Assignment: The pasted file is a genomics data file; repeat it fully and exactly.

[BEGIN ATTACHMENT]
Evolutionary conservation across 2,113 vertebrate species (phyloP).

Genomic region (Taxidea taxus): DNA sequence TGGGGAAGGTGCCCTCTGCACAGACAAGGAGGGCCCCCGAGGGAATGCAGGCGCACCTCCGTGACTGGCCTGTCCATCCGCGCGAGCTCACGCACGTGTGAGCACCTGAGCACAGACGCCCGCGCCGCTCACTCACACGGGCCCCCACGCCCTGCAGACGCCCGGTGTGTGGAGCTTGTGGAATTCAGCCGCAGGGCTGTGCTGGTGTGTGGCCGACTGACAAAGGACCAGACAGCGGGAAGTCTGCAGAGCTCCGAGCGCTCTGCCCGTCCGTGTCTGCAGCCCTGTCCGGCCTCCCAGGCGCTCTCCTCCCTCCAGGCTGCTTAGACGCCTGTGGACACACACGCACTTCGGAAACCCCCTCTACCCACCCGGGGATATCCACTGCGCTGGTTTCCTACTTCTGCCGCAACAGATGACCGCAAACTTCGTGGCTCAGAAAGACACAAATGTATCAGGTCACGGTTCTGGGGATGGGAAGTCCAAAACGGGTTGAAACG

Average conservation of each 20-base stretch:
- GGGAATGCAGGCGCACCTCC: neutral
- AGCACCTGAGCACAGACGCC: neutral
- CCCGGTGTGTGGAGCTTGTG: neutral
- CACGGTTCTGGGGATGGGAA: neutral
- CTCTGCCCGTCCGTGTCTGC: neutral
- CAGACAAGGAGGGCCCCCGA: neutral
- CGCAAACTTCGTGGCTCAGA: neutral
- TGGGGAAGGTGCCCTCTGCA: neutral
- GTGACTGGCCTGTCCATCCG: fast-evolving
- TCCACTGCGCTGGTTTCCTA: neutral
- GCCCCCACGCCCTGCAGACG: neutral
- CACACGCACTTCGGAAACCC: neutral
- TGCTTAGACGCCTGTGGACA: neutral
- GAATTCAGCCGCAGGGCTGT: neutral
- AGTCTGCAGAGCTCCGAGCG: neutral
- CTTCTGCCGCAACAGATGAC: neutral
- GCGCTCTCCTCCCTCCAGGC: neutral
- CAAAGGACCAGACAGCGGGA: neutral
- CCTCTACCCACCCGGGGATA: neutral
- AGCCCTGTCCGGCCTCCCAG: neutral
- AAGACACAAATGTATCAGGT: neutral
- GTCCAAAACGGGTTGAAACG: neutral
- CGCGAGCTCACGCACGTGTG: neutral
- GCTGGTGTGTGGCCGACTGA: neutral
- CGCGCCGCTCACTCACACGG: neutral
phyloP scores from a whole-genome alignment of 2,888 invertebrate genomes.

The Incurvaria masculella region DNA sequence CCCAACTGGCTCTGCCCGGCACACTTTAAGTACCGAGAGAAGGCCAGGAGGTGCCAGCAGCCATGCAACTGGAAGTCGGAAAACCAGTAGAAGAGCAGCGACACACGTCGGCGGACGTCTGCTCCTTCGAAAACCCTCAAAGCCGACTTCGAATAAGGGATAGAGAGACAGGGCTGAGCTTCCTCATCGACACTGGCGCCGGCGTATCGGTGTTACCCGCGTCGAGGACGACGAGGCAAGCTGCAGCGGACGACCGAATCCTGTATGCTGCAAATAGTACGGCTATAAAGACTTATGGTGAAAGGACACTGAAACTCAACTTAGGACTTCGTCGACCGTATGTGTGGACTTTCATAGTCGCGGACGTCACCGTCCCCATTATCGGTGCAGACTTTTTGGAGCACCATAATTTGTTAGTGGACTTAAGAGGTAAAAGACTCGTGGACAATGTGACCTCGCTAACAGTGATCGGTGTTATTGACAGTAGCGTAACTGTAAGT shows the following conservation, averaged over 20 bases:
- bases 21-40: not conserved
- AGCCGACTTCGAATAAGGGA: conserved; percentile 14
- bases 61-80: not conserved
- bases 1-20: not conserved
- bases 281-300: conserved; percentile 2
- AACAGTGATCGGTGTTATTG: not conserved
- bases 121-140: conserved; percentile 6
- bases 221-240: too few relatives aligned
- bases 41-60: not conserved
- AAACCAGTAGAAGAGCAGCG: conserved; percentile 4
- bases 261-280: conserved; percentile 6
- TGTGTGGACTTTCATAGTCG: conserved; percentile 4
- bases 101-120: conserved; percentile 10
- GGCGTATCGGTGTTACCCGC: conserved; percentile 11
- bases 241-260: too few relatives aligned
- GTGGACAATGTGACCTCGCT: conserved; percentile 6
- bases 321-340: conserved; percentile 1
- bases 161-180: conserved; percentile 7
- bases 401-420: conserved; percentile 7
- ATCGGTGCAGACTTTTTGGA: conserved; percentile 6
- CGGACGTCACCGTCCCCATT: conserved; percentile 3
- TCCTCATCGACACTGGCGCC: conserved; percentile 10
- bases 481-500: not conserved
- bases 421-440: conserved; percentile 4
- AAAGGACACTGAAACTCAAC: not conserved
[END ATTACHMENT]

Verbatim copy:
Evolutionary conservation across 2,113 vertebrate species (phyloP).

Genomic region (Taxidea taxus): DNA sequence TGGGGAAGGTGCCCTCTGCACAGACAAGGAGGGCCCCCGAGGGAATGCAGGCGCACCTCCGTGACTGGCCTGTCCATCCGCGCGAGCTCACGCACGTGTGAGCACCTGAGCACAGACGCCCGCGCCGCTCACTCACACGGGCCCCCACGCCCTGCAGACGCCCGGTGTGTGGAGCTTGTGGAATTCAGCCGCAGGGCTGTGCTGGTGTGTGGCCGACTGACAAAGGACCAGACAGCGGGAAGTCTGCAGAGCTCCGAGCGCTCTGCCCGTCCGTGTCTGCAGCCCTGTCCGGCCTCCCAGGCGCTCTCCTCCCTCCAGGCTGCTTAGACGCCTGTGGACACACACGCACTTCGGAAACCCCCTCTACCCACCCGGGGATATCCACTGCGCTGGTTTCCTACTTCTGCCGCAACAGATGACCGCAAACTTCGTGGCTCAGAAAGACACAAATGTATCAGGTCACGGTTCTGGGGATGGGAAGTCCAAAACGGGTTGAAACG

Average conservation of each 20-base stretch:
- GGGAATGCAGGCGCACCTCC: neutral
- AGCACCTGAGCACAGACGCC: neutral
- CCCGGTGTGTGGAGCTTGTG: neutral
- CACGGTTCTGGGGATGGGAA: neutral
- CTCTGCCCGTCCGTGTCTGC: neutral
- CAGACAAGGAGGGCCCCCGA: neutral
- CGCAAACTTCGTGGCTCAGA: neutral
- TGGGGAAGGTGCCCTCTGCA: neutral
- GTGACTGGCCTGTCCATCCG: fast-evolving
- TCCACTGCGCTGGTTTCCTA: neutral
- GCCCCCACGCCCTGCAGACG: neutral
- CACACGCACTTCGGAAACCC: neutral
- TGCTTAGACGCCTGTGGACA: neutral
- GAATTCAGCCGCAGGGCTGT: neutral
- AGTCTGCAGAGCTCCGAGCG: neutral
- CTTCTGCCGCAACAGATGAC: neutral
- GCGCTCTCCTCCCTCCAGGC: neutral
- CAAAGGACCAGACAGCGGGA: neutral
- CCTCTACCCACCCGGGGATA: neutral
- AGCCCTGTCCGGCCTCCCAG: neutral
- AAGACACAAATGTATCAGGT: neutral
- GTCCAAAACGGGTTGAAACG: neutral
- CGCGAGCTCACGCACGTGTG: neutral
- GCTGGTGTGTGGCCGACTGA: neutral
- CGCGCCGCTCACTCACACGG: neutral
phyloP scores from a whole-genome alignment of 2,888 invertebrate genomes.

The Incurvaria masculella region DNA sequence CCCAACTGGCTCTGCCCGGCACACTTTAAGTACCGAGAGAAGGCCAGGAGGTGCCAGCAGCCATGCAACTGGAAGTCGGAAAACCAGTAGAAGAGCAGCGACACACGTCGGCGGACGTCTGCTCCTTCGAAAACCCTCAAAGCCGACTTCGAATAAGGGATAGAGAGACAGGGCTGAGCTTCCTCATCGACACTGGCGCCGGCGTATCGGTGTTACCCGCGTCGAGGACGACGAGGCAAGCTGCAGCGGACGACCGAATCCTGTATGCTGCAAATAGTACGGCTATAAAGACTTATGGTGAAAGGACACTGAAACTCAACTTAGGACTTCGTCGACCGTATGTGTGGACTTTCATAGTCGCGGACGTCACCGTCCCCATTATCGGTGCAGACTTTTTGGAGCACCATAATTTGTTAGTGGACTTAAGAGGTAAAAGACTCGTGGACAATGTGACCTCGCTAACAGTGATCGGTGTTATTGACAGTAGCGTAACTGTAAGT shows the following conservation, averaged over 20 bases:
- bases 21-40: not conserved
- AGCCGACTTCGAATAAGGGA: conserved; percentile 14
- bases 61-80: not conserved
- bases 1-20: not conserved
- bases 281-300: conserved; percentile 2
- AACAGTGATCGGTGTTATTG: not conserved
- bases 121-140: conserved; percentile 6
- bases 221-240: too few relatives aligned
- bases 41-60: not conserved
- AAACCAGTAGAAGAGCAGCG: conserved; percentile 4
- bases 261-280: conserved; percentile 6
- TGTGTGGACTTTCATAGTCG: conserved; percentile 4
- bases 101-120: conserved; percentile 10
- GGCGTATCGGTGTTACCCGC: conserved; percentile 11
- bases 241-260: too few relatives aligned
- GTGGACAATGTGACCTCGCT: conserved; percentile 6
- bases 321-340: conserved; percentile 1
- bases 161-180: conserved; percentile 7
- bases 401-420: conserved; percentile 7
- ATCGGTGCAGACTTTTTGGA: conserved; percentile 6
- CGGACGTCACCGTCCCCATT: conserved; percentile 3
- TCCTCATCGACACTGGCGCC: conserved; percentile 10
- bases 481-500: not conserved
- bases 421-440: conserved; percentile 4
- AAAGGACACTGAAACTCAAC: not conserved